Montreal’s ever changing cityscape has little to offer in terms of architectural sophistication, but its heritage is one that, nevertheless, needs to be respected and preserved, regardless of its visual calibre. One of its greatest protectors is Phyllis Lambert, scion of the influential Bronfman family and an iconic figure herself. An artist and architect, founding director of the Canadian Centre for Architecture, and a force to be reckoned with, she is now also the author of Building Seagram, a one-of-a-kind, intimate look into the history of this New York landmark.
Lambert was a 27-year-old artist living in Paris when her father Samuel Bronfman, founder of the Seagram distillery, asked her to take over the search for an architect to design his company’s headquarters in New York. Her choice was auspicious, when she decided to commission the pioneering modern master Mies van der Rohe (1886-1969), in collaboration with Philip Johnson (1906-2005). The building was completed in 1958, all 38 stories of bronze and glass set against the backdrop of Park Avenue, becoming an indisputable icon of twentieth-century architecture. In her role as patron, and Director of Planning for the project, Lambert had an enormous influence that, some will say, changed the face of American urban architecture. The book is not only the story of the building, but a personal recollection of a heady period in the author’s life, a personal history of managing such an enormous project, and her relationship with the larger-than-life personalities of van der Rohe and Johnson.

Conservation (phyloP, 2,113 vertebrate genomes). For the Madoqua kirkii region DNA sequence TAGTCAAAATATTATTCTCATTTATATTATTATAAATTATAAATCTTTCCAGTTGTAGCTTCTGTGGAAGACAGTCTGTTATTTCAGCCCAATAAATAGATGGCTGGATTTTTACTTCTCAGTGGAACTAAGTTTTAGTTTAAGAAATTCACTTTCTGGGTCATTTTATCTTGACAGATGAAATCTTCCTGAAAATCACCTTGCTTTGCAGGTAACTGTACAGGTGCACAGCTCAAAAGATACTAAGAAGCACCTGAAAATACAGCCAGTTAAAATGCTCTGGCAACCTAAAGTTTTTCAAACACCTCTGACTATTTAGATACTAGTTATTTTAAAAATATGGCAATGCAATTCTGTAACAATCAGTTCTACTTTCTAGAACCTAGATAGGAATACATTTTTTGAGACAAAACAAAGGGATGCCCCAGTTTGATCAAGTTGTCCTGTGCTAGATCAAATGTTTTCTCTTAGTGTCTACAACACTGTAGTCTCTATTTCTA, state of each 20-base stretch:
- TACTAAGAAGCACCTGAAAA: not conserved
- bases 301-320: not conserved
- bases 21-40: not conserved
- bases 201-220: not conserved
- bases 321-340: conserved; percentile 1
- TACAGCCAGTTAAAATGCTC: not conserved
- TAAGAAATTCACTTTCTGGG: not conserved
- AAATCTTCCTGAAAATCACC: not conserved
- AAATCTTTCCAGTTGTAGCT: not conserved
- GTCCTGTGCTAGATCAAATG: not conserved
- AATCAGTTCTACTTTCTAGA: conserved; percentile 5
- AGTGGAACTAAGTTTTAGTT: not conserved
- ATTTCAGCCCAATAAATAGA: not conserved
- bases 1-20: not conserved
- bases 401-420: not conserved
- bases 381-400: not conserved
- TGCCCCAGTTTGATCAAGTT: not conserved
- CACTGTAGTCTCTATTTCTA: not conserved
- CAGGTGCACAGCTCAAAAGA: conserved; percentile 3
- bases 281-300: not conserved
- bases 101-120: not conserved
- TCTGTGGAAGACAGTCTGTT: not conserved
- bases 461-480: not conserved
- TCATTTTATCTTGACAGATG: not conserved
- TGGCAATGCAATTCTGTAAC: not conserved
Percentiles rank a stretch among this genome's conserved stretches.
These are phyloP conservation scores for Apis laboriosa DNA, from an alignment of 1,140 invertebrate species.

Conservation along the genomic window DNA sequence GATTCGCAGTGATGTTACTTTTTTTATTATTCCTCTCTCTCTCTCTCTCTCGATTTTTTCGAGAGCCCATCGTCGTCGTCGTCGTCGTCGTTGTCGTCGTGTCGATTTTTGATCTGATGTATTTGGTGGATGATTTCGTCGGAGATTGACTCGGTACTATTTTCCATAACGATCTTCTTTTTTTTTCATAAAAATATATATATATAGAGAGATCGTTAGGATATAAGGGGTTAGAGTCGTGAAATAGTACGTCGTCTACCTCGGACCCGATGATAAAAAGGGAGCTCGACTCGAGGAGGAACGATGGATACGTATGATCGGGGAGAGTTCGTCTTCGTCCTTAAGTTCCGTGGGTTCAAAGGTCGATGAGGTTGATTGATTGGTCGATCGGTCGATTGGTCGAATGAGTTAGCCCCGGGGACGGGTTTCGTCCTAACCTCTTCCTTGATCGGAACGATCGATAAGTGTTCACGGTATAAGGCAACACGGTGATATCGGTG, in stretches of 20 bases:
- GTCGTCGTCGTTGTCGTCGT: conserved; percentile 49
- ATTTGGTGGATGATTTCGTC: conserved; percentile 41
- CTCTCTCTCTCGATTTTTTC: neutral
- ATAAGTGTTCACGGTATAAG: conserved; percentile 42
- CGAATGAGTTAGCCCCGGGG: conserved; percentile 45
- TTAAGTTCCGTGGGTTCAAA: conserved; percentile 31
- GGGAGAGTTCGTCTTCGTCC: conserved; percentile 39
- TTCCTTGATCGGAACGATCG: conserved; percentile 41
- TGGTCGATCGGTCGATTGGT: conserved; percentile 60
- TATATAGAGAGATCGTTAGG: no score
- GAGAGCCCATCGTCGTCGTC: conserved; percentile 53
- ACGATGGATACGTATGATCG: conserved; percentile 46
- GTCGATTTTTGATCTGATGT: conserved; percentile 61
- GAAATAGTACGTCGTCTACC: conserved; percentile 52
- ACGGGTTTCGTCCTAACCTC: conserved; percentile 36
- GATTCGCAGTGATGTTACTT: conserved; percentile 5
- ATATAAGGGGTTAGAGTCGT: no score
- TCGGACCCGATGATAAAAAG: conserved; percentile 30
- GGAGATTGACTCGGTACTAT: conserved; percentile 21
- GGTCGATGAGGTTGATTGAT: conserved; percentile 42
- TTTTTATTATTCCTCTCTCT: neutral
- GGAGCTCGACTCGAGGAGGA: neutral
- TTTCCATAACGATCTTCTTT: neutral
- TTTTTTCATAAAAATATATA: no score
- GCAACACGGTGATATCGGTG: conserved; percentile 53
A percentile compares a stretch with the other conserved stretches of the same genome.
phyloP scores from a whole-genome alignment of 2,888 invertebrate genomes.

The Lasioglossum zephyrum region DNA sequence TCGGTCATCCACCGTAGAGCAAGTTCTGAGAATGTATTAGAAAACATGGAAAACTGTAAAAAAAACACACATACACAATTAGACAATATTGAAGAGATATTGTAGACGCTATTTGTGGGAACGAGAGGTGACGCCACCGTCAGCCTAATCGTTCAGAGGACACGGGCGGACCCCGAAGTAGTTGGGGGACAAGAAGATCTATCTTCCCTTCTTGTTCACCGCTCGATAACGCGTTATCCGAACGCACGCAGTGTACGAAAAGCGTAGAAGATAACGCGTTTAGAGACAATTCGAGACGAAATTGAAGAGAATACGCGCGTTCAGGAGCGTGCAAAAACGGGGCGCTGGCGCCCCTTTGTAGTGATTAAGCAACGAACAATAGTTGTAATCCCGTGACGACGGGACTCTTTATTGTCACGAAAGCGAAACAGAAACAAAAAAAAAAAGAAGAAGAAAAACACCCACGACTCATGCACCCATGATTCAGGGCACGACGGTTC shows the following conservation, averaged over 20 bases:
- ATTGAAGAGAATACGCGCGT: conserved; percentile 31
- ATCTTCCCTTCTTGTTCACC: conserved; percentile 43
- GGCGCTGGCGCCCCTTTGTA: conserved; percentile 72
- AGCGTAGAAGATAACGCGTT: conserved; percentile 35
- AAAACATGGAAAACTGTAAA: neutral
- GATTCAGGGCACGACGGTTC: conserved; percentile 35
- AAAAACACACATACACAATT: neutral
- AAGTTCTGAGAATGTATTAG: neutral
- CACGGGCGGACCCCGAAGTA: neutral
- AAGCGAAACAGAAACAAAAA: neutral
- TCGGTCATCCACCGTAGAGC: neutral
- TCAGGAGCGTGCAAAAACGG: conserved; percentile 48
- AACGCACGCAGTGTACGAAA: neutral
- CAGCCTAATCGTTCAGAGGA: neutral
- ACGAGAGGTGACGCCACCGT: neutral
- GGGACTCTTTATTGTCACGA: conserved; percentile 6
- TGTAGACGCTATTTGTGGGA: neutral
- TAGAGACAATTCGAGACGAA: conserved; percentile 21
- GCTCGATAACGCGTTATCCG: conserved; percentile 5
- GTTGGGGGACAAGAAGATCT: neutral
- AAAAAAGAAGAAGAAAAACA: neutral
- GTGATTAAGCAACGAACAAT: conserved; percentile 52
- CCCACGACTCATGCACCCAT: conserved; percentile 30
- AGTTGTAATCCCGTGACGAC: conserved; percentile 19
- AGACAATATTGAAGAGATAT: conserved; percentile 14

Building Seagram by Phyllis Lambert
Published by the Yale University Press
320 pages; 52 color + 141 b/w illustrations;
Cloth: $65.00. externe)

Phyllis Lambert
© Canadian Centre for Architecture, Montreal.